As monsoon season begins to approach, India and Bangladesh are preparing for first storms of their season. Storms have become quiet frequent in both countries with last year India reporting multiple instances of torrential downpours resulting in massive flooding. Currently a cyclonic storm is moving towards East of India and Bangladesh, for this reason Authorities have decided to evacuate villages that could be badly affected by the cyclone.
The cyclone in named Amphan and is expected to hit the Indian coast on Wednesday. To evacuate with social distancing is a challenge on its own. “We have just about six hours left to evacuate people from their homes and we also have to maintain social distancing norms, The cyclone could wash away thousands of huts and standing crops.”” a disaster management official, SG Rai, told Reuters.
Evacuees are placed in areas that were previously meant for quarantine during COVID-19. 1000’s of people are being shifted from Odisha and West Bengal. Trains are being shifted away from cyclones path.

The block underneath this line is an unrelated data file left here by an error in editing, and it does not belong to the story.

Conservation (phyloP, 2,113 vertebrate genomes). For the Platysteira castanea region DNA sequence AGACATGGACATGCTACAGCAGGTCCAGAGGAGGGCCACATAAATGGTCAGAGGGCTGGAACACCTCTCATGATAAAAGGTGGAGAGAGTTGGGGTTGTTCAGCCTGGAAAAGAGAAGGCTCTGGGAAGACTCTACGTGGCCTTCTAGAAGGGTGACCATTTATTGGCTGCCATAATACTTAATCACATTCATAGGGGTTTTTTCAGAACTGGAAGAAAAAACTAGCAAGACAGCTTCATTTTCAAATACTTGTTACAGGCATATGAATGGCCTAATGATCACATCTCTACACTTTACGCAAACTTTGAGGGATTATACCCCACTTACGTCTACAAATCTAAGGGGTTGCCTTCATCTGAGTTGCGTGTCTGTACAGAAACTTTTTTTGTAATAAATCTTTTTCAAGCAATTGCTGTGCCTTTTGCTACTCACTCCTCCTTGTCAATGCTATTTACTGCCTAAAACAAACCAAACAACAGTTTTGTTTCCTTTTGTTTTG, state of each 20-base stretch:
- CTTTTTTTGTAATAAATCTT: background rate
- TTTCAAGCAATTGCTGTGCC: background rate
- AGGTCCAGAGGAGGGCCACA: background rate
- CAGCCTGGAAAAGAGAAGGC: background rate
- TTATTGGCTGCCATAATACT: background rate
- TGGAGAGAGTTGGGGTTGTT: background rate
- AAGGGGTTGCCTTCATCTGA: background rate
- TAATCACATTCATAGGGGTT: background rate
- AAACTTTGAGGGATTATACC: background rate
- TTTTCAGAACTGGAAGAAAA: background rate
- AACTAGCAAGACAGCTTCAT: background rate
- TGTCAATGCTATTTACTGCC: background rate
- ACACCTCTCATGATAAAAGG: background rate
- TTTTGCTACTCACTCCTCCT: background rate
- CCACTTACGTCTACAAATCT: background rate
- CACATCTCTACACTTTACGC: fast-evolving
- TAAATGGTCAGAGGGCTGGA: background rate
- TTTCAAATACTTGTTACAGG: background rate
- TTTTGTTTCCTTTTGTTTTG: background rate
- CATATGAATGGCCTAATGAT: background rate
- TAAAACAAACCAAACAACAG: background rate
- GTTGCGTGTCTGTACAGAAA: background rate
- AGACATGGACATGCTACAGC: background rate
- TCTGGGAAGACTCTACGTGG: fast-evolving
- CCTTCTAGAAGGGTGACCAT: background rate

On the other hand Bangladesh is also prepping as it is expected to be worst hit, the villages set up in the low lying areas are being shifted to higher grounds. This is the worst cyclone to hit Bangladesh in 15 years.
“We have taken necessary steps so that people can maintain distance and wear masks, adding that 12,000 cyclone shelters were set up to accommodate more than 5 million people.” ” said Enamur Rahman, the junior minister for disaster management.
“We are really very worried,” said Haiko Magtrayo, a worker of the International Committee of the Red Cross based in the nearby town of Cox’s Bazar. “There are no evacuation shelters in the camps and we are worried about damage from flooding, wind and risk of Covid-19,” she added. The cyclone has a wind speeds of up to 98 mph, could cause tidal waves and heavy rainfall which could unleash floods in low lying areas. It is expected to hit land between the districts of Chittagong and Khulna, just 150 km (93 miles) from refugee camps housing more than a million Rohingya in flimsy shelters.